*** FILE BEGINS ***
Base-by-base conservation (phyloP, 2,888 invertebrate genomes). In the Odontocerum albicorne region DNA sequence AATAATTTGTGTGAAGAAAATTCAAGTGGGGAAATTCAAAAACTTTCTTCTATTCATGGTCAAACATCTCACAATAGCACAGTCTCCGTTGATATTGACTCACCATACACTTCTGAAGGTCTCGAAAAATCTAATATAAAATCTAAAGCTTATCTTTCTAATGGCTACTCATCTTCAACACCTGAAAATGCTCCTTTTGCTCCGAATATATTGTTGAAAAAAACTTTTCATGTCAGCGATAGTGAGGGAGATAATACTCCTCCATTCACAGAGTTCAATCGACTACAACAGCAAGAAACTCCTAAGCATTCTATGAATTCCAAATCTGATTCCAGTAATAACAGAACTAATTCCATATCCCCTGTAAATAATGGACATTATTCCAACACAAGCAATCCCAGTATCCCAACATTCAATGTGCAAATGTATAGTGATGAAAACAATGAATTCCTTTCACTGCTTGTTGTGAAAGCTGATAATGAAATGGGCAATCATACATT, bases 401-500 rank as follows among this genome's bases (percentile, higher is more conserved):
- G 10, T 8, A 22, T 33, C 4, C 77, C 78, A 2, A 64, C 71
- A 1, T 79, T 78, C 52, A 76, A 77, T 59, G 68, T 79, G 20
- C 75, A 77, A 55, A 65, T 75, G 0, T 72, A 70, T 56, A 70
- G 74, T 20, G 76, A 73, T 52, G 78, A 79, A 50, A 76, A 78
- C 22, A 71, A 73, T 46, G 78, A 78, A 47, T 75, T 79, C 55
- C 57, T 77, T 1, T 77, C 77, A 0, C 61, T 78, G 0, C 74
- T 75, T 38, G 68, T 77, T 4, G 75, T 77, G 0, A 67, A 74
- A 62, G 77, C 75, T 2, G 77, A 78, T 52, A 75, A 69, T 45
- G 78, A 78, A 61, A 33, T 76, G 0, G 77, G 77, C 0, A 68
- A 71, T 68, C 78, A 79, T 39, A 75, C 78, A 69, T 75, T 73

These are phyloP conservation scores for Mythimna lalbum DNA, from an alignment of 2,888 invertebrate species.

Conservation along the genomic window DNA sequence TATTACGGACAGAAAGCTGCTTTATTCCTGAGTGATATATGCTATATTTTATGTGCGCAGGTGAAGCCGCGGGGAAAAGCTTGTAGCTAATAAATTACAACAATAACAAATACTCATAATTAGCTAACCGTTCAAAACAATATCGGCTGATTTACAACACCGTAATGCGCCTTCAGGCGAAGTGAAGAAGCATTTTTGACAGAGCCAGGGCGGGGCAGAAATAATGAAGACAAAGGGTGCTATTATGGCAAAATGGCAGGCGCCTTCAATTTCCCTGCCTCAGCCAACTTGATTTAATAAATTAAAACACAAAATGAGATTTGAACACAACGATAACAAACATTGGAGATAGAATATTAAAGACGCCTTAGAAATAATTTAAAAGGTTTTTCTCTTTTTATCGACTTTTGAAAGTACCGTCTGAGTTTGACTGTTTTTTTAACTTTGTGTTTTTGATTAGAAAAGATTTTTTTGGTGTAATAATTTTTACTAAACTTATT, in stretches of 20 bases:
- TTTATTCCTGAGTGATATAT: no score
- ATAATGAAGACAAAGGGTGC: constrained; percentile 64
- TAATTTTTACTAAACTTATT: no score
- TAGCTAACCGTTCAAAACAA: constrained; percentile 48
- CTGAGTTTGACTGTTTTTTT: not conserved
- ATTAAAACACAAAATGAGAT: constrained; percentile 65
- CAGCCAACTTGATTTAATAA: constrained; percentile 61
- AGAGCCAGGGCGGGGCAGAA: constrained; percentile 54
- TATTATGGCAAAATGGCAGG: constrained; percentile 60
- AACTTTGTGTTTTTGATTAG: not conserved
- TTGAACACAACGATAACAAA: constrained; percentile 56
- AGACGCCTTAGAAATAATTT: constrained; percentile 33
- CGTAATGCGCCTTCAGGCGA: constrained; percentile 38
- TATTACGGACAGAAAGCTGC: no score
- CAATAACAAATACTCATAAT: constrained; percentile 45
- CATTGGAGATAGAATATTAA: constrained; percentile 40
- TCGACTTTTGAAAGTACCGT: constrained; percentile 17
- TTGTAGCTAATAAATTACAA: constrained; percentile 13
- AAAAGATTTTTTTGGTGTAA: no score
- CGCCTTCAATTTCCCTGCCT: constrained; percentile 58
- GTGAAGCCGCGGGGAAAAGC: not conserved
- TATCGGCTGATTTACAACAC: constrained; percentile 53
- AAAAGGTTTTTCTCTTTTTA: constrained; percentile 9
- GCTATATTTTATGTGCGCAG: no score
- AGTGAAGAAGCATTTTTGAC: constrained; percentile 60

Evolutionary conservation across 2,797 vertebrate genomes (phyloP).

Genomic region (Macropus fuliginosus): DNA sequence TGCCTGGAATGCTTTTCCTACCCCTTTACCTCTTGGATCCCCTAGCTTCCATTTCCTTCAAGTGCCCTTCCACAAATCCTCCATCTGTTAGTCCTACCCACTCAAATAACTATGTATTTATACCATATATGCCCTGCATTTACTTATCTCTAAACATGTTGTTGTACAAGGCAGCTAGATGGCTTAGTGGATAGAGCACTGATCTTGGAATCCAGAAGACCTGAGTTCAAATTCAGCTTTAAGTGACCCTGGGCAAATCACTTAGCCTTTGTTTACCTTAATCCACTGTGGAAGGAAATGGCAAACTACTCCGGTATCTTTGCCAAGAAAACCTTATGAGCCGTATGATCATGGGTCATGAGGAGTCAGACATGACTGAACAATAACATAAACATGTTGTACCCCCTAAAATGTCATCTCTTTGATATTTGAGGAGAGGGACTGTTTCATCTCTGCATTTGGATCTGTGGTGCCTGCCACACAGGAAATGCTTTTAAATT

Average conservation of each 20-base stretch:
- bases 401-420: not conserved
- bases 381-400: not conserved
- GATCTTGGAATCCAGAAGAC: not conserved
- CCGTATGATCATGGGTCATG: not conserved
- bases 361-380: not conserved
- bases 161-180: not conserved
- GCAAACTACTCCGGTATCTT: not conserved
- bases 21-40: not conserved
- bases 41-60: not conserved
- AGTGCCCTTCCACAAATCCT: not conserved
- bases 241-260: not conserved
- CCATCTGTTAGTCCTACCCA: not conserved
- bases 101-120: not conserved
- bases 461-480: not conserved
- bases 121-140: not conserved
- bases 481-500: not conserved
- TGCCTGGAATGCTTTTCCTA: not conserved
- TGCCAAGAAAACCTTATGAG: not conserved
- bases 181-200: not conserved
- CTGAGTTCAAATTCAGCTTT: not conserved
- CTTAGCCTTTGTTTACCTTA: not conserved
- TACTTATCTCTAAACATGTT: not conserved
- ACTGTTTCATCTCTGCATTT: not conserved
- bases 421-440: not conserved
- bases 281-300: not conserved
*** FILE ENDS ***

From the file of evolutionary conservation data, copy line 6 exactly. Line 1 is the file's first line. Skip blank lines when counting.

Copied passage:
- C 22, A 71, A 73, T 46, G 78, A 78, A 47, T 75, T 79, C 55